1. According to Invest Atlanta’s housing strategy, tens of thousands of Atlantans, particularly those living on low incomes, spend more than one-third of their income on housing. How will you use the powers of your office to help people stay in their homes and people living on lower incomes afford to live in the city?
Step one: Reduce excess expenditures of the city government so as to lessen the tax burden when and wherever possible
Step two: Work to lower water and sewer rates, since large capital expenditures have been moved into the future
Step three: Work to remove the new 911 call center surcharge on the solid waste bills
Step four: Work to terminate nonproducing employees and noneffective positions
Step five: Work to give raises to city employees
Step six: Work to allow city police to drive patrol cars home two times a week if they live in the city
Step seven: Work to rework property assessment formula and mechanics to limit increases in property assessments
Step eight: Others—as prudent
2. Atlanta is dotted with memorials to the Confederacy, ranging from street names to statues. Should they be kept, removed, or modified?
[I want to] keep existing memorials and add complimentary ones to broaden the range of acknowledgements and to properly recognize various elements of historical events that do not erase history but expand the narrative of past events shaping our society.
3. Many mayors have struggled with reducing homelessness in the city. Mayor Kasim Reed called for the creation of smaller facilities with services to help this population. Will you continue such a plan or do you have an alternative?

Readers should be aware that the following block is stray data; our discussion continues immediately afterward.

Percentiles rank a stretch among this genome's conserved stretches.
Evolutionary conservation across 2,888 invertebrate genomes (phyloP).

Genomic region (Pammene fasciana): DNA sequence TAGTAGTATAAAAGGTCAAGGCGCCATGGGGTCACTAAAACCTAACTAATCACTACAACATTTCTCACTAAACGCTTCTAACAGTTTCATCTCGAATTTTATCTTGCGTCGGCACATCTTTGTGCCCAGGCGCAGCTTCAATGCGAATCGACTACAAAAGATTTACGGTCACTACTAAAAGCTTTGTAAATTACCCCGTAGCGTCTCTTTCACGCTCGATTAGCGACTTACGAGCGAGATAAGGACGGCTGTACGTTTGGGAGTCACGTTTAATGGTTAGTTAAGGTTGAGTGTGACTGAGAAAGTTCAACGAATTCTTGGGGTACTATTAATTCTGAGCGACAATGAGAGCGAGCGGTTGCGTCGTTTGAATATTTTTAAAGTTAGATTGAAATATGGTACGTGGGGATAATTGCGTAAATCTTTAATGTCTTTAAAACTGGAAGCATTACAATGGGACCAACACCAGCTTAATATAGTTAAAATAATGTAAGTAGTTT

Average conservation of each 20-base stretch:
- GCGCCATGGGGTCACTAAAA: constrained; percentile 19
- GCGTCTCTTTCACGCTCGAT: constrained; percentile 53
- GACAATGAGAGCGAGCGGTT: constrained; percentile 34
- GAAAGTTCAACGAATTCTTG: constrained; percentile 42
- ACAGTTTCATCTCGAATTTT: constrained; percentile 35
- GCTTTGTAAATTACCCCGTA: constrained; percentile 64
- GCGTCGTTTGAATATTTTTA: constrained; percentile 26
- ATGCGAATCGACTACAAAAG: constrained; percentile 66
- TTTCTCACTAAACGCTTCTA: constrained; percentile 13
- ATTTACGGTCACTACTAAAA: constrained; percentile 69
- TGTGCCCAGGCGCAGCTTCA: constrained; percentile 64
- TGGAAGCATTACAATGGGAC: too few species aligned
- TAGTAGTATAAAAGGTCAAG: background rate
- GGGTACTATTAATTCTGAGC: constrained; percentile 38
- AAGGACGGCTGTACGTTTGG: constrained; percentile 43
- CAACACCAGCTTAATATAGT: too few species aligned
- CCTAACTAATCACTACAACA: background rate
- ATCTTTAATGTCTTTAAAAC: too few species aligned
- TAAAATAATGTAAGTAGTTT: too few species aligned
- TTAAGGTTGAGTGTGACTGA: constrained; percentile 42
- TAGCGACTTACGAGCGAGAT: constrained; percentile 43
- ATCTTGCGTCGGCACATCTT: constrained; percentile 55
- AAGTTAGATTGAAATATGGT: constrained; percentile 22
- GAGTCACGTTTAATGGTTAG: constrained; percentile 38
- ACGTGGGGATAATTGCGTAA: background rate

Small facilities are favorable to large concentrated accommodations. I would add that the homeless be allowed to sort recycled goods in a centralized location and be paid a wage out of the sale of recycled materials. Also I recommend the city invest and open a tire-shredding facility where the homeless may work, with the goal of producing asphalt for road surfacing and with the profit shared with the workers.
4. Atlanta voters approved a sales tax that will raise approximately $2.5 billion for new transit in the city. How should that money be spent?
Partition the funds into today’s projects and tomorrow’s build-outs. Priority No. 1 ahead of all other expenditures is to build at least one mile of mass-transit rail line per year. [We need to] have that be a mutually accepted goal. Next [would be to create] a centralized traffic signal control center, then a bus trolley on major roadways. We need to prepare and build charging stations for more electric automobiles and trucks and build transit around BeltLine and connect that to MARTA.
5. The city’s zoning code hasn’t been updated in decades. City officials are planning a multi-year rewrite. What changes would you like to see in the city’s zoning and where?
Restrict building new parking spaces, [create] high-density developments to be multi-aged facilities where seniors can participate in day care and those younger can look in on and provide some care to the elderly. High-density [should] be allowed only within proximity of public transit, beyond bus routes.